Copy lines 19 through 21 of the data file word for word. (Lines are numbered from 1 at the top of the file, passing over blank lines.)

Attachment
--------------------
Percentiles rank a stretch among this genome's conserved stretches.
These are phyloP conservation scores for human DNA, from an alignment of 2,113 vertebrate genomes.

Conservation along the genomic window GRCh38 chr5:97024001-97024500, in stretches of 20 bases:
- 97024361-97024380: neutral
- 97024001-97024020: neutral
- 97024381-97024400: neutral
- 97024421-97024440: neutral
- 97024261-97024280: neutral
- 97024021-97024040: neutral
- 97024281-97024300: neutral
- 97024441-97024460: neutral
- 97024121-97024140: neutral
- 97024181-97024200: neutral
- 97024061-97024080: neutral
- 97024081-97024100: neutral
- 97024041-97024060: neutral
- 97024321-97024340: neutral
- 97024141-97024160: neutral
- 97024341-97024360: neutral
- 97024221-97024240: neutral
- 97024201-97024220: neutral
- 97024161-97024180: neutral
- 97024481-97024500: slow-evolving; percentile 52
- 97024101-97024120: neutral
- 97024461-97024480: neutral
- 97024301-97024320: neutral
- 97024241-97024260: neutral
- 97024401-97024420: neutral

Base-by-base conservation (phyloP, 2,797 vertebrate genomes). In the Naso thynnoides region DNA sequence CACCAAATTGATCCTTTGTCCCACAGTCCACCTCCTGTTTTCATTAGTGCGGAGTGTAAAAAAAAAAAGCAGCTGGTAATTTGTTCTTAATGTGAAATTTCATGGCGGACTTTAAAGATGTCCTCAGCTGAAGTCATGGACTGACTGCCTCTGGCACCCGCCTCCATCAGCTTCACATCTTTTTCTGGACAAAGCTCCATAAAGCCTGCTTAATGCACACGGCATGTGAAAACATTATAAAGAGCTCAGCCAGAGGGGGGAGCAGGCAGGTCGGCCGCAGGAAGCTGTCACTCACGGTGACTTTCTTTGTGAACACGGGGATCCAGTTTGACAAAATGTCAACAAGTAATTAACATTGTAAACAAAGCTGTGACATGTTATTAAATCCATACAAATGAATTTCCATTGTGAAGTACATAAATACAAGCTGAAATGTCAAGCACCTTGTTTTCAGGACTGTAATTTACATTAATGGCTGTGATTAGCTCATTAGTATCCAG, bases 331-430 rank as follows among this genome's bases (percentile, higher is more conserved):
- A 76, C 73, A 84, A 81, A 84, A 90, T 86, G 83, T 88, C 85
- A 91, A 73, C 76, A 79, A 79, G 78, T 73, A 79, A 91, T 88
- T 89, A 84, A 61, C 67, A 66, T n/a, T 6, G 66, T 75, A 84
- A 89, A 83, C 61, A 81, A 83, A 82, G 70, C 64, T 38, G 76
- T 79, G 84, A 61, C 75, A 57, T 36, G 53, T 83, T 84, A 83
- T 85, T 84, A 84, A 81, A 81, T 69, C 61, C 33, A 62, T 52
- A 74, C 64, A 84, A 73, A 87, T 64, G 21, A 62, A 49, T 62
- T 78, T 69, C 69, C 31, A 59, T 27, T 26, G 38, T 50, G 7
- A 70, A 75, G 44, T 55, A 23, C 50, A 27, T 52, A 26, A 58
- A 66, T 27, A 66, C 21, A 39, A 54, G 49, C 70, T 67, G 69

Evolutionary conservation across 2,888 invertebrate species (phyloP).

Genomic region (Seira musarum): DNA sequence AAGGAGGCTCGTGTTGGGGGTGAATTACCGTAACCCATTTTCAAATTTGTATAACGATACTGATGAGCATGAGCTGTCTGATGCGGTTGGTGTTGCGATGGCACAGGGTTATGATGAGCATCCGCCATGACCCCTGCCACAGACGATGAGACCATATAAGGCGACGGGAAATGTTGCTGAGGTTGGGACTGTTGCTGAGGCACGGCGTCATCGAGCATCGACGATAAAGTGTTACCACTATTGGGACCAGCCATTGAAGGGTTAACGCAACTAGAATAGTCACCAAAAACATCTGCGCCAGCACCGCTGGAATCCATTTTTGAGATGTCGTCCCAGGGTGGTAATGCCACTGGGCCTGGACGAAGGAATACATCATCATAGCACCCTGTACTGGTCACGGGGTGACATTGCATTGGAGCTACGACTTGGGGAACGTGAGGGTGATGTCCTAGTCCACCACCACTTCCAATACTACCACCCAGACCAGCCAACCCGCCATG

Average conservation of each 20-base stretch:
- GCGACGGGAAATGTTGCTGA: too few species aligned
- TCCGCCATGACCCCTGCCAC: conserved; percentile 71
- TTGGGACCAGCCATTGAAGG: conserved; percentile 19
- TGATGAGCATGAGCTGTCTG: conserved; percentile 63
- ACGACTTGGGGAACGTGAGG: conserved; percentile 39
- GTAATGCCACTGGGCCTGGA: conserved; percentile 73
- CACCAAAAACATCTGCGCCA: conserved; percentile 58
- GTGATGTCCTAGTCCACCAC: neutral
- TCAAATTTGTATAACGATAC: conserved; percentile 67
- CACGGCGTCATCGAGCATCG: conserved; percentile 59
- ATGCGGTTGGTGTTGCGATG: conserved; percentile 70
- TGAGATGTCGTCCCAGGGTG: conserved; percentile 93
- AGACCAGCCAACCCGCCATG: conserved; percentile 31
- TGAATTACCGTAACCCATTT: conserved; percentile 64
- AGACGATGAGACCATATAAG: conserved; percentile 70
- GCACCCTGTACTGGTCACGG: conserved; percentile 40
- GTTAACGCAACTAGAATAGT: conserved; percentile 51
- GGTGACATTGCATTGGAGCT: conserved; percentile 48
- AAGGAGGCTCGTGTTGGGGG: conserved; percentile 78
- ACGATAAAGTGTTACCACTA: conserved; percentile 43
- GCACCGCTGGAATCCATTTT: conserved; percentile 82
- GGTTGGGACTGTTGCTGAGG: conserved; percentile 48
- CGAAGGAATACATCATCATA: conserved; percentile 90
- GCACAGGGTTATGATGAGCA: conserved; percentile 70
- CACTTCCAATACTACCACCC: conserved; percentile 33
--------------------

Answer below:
- 97024341-97024360: neutral
- 97024221-97024240: neutral
- 97024201-97024220: neutral